Panteón Nube by Clavel Arquitectos

| 15 comments
More:

Panteon Nube by Clavel Arquitectos

The zig-zagging doors of this mausoleum in Murcia by Spanish studio Clavel Arquitectos can only be opened in one specific order.

Panteon Nube by Clavel Arquitectos

The Panteón Nube tomb is contained within a faceted shell, which is revealed when the doors are rotated open.

Panteon Nube by Clavel Arquitectos

Daylight glows through a translucent rear wall of onyx, against which a marble staircase winds upwards.

Panteon Nube by Clavel Arquitectos

More projects relating to death »

Panteon Nube by Clavel Arquitectos

Photography is by David Frutos Ruiz - see more images of this project here.

Here are some more details from the architects:


“Panteón Nube” in Espinardo, Murcia, Spain.

In this project we worked with two images.

The first one was the medieval unfoldable boards, which used to work as removable façades or altarpieces, and now get remade in the zigzag façade. Death inspires human beings with something between mystery and fear. To die means a transition between this world and others that nobody knows. The tomb is where this transition takes place.

Panteon Nube by Clavel Arquitectos

According to this situation, tombs should be closed forever, and their doors should never be opened. It should be impossible to open them, even if you want, so there are no handles or locks. The doors insert themselves in the walls, merging together. Therefore, the entrances are secret, just like the transits that occur inside. In fact, the façade can be only opened in a specific way, almost a combination that only the owner knows.

Panteon Nube by Clavel Arquitectos

Inside we find a cloud that gets crossed by sunbeams: an atmospheric situation that can be found in the nature and that, linked to our cultural references of the Divine, stimulate our spiritual side. That moment gets crystallised in the abstraction of the white cloud, the end of a way that, starting from the basement ascends to the intermediate platform and goes on until the cloud’s space, where our sight gets lost in the abstract and unreal atmosphere that fills the place.

Panteon Nube by Clavel Arquitectos

Architect: Manuel Clavel Rojo
Collaborators: Robin Harloff, Mauricio Méndez, David Hernández
Construction: July 2010 – September 2010
Construction Company: INTERSA

  • Xijin

    I''d like to live in here alive!

  • Helen – Australia

    Wow…the detailing of the stone work is amazing. I would love to see the section thru the Onyx wall. Creative, yet appriate and timeless.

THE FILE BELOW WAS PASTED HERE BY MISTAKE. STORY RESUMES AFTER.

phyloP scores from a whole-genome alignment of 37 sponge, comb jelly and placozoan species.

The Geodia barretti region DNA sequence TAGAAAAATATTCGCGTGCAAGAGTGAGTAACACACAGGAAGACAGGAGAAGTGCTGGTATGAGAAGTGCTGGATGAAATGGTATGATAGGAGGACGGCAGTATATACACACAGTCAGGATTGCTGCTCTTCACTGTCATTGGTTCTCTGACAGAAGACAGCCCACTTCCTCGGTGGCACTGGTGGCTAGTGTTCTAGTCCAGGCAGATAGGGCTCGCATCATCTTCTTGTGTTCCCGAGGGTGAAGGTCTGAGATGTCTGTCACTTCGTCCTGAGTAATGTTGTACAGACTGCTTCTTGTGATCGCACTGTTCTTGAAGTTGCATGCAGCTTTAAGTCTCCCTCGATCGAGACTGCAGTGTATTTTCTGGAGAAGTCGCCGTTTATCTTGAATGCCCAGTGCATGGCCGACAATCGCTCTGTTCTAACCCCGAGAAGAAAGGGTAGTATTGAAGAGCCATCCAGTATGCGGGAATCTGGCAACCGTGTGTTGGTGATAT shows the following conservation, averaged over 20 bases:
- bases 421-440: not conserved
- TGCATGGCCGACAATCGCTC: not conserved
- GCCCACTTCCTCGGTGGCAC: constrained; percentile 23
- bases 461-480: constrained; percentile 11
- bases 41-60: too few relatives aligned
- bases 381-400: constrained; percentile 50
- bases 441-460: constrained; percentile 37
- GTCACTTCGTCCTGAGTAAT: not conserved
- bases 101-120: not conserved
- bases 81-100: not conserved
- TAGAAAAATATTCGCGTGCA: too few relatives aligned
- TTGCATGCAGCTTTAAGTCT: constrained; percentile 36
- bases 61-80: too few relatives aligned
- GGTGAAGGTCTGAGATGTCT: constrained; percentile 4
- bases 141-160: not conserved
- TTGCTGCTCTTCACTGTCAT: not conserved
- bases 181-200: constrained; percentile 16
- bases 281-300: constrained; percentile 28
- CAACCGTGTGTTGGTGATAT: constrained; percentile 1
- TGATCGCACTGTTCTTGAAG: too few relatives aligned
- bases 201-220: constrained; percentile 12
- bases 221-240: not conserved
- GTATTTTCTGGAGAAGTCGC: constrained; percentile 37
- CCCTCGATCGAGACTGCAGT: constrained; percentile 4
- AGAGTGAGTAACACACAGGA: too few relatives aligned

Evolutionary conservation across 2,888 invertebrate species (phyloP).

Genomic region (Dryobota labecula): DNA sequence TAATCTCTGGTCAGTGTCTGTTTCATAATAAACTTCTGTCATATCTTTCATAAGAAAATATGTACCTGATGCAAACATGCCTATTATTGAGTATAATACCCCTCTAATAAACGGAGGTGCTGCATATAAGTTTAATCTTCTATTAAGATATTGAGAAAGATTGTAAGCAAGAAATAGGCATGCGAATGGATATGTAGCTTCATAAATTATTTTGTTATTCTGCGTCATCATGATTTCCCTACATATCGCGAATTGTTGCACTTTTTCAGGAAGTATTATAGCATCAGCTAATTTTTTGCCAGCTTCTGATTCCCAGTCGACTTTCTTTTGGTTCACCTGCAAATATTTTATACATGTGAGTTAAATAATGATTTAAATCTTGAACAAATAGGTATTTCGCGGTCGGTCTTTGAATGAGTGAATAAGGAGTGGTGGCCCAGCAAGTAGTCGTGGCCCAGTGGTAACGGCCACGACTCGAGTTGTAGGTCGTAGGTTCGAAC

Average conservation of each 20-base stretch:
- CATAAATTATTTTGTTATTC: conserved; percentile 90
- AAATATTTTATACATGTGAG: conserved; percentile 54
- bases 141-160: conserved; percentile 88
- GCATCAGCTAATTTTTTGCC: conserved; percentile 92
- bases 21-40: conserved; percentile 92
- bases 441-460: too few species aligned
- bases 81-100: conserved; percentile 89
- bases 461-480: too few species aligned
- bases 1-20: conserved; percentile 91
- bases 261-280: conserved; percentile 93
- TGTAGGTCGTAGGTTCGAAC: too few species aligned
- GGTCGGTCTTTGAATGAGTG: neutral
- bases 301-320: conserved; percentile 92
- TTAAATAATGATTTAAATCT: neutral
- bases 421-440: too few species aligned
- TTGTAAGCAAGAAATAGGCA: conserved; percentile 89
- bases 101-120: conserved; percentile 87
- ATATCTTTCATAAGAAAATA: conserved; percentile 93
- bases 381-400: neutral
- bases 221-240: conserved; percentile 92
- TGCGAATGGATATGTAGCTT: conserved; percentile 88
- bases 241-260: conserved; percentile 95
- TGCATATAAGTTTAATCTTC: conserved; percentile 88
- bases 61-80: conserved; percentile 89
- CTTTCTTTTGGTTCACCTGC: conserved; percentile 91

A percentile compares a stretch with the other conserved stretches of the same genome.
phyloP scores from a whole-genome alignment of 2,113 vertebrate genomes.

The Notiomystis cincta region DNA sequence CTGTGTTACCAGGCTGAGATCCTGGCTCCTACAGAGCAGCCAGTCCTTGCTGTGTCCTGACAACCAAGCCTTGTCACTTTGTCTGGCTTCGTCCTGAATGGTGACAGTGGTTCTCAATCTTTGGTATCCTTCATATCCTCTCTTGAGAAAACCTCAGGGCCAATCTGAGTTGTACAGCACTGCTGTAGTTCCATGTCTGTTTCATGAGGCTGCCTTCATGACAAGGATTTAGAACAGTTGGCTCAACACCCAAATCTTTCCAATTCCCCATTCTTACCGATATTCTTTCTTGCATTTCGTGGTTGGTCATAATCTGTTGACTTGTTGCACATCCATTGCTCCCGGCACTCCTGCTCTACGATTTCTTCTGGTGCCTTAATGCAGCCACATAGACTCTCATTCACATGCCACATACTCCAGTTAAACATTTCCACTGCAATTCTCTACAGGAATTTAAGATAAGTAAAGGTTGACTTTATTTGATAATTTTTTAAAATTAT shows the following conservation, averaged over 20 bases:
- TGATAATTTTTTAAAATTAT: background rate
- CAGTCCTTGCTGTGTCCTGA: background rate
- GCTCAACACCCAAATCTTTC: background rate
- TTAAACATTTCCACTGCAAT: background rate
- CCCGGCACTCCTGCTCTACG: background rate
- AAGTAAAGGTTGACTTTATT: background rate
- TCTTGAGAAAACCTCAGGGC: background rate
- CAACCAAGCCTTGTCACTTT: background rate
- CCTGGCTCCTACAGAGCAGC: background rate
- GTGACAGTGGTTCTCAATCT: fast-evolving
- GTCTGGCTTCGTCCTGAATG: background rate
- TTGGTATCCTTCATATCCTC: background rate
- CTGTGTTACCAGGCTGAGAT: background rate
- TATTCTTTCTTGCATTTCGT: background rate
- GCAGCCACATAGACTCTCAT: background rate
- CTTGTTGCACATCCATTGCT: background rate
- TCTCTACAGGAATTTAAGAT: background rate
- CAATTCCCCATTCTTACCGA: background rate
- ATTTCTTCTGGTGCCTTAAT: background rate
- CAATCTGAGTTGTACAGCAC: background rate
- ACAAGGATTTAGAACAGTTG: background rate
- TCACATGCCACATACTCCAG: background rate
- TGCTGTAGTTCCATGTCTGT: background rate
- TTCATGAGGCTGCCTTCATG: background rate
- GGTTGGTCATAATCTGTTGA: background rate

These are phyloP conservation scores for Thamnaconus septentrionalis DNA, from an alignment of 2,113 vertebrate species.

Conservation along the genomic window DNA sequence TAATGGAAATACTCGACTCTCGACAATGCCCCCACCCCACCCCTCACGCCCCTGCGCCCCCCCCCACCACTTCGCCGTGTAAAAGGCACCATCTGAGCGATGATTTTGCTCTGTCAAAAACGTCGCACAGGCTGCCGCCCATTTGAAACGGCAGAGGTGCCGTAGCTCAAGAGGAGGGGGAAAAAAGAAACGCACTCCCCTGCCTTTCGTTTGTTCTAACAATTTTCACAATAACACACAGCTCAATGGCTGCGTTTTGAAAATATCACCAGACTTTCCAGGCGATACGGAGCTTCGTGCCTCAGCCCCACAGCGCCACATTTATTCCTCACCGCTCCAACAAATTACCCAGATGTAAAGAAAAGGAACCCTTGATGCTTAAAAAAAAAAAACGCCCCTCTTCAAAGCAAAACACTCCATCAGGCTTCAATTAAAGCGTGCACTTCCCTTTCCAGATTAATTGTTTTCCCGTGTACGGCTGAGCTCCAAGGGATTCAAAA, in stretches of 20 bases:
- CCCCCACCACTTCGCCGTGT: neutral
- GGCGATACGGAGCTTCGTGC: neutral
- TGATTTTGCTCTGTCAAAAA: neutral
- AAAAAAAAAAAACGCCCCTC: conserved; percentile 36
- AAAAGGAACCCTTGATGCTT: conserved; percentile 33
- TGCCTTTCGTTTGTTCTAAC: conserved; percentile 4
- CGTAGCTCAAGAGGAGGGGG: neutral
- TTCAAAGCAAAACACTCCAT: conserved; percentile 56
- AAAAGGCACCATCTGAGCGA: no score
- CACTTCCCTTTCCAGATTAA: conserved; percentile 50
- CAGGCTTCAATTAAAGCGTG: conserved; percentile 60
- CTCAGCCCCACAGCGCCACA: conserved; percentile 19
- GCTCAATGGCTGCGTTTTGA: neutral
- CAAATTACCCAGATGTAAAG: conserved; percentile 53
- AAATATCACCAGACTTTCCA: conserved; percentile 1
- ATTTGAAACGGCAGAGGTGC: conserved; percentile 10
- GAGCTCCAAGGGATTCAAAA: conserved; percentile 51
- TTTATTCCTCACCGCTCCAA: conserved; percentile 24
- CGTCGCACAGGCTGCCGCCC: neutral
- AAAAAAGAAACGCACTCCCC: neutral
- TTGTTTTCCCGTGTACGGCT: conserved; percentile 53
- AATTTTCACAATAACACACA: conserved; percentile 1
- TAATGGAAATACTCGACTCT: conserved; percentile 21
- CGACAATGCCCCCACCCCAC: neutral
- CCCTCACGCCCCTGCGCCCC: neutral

• noami

    like the Origami………

  • Hercule Poirot

    Pantheon : a place for all Gods to rest. Who is so vain to build such a outrageous tomb without any respect for his future neighbours ? Making a puzzle of the opening of it, how far can you go in stupidity…

  • Doug C

    Let me guess Hercule, Classicist? His neighbors are dead. The tomb is no taller than the others and preserves some of the form of the adjacent tombs peaked roofs as well as being inventive and interesting on the outside and inside. I give them credit for being so daring, you can live in your time machine if you like but I prefer this.

    • Hercule Poirot

      Not at all, Doug. Just a furniture designer. The point is that this architecture tends to confirm or even accentuate social (or intelectual) differences even in a cemetery. We are supposed to be equal at that final point, no? His neighbours are dead, you say. So is he. I guess he or his family wanted something to be remembered for.

    • Hercule Poirot

      (By the way : it's more than twice as big as the neighbours.)
      I can appreciate contemporary funerary buildings. Just check Pedro Dias here on Dezeen. Seems a little bit more human scale to me. But of course it's not a Pantheon, just a family tomb…

  • design for sex

    Wow…very impressive approach to the doors on the facade

  • Mario De Vries

    Wonderfull, absolutely wonderfull. The use of light is well done:)

  • salient

    @Hercule – You've just taken stupidty, in so far as your comment is concerned, to new heights, so yes – it can go far…further than that which you deem vain and outrageous

    • Hercule Poirot

      In my opinion making a puzzle of the doors and calling this construction a Pantheon is a joke. You can have a different opinion of course. But explain me what is the necessity of it except to profile yourself as … As what? The most artistic of the cemetery? The most tasteful of the graveyard? What's next : an extreme make-over of the adjacent graves ? Sponsored by Domus ?

      • martini-girl

        Hercule – I don't understand your objection to this submission.

        Asking why the 'necessity' of it is a bit like asking why the necessity of architecture in housing.

        People commission architects to design houses because they want to live in something unique. Why is this any different?

        • Hercule Poirot

          "The true creator is necessity, who is the mother of our invention." (Plato)
          Using 'necessity' I meant that I don't see any reason in this context to develop formal or intelectual games in what should be a place of silence and reflection. The optical violence of this construction does not show much respect for inhabitants and visitors of the cemetery.
          Well, of cours, I cán see a reason. But to me it is not a good one.

  • nicey

    who's it for? are they yet passed or is this what passes… for.. dead cool.

  • Zino

    Looks like a beach house, but nothing wrong if that’s the afterlife for the lucky stiff who gets to pass eternity in this jaunty abode.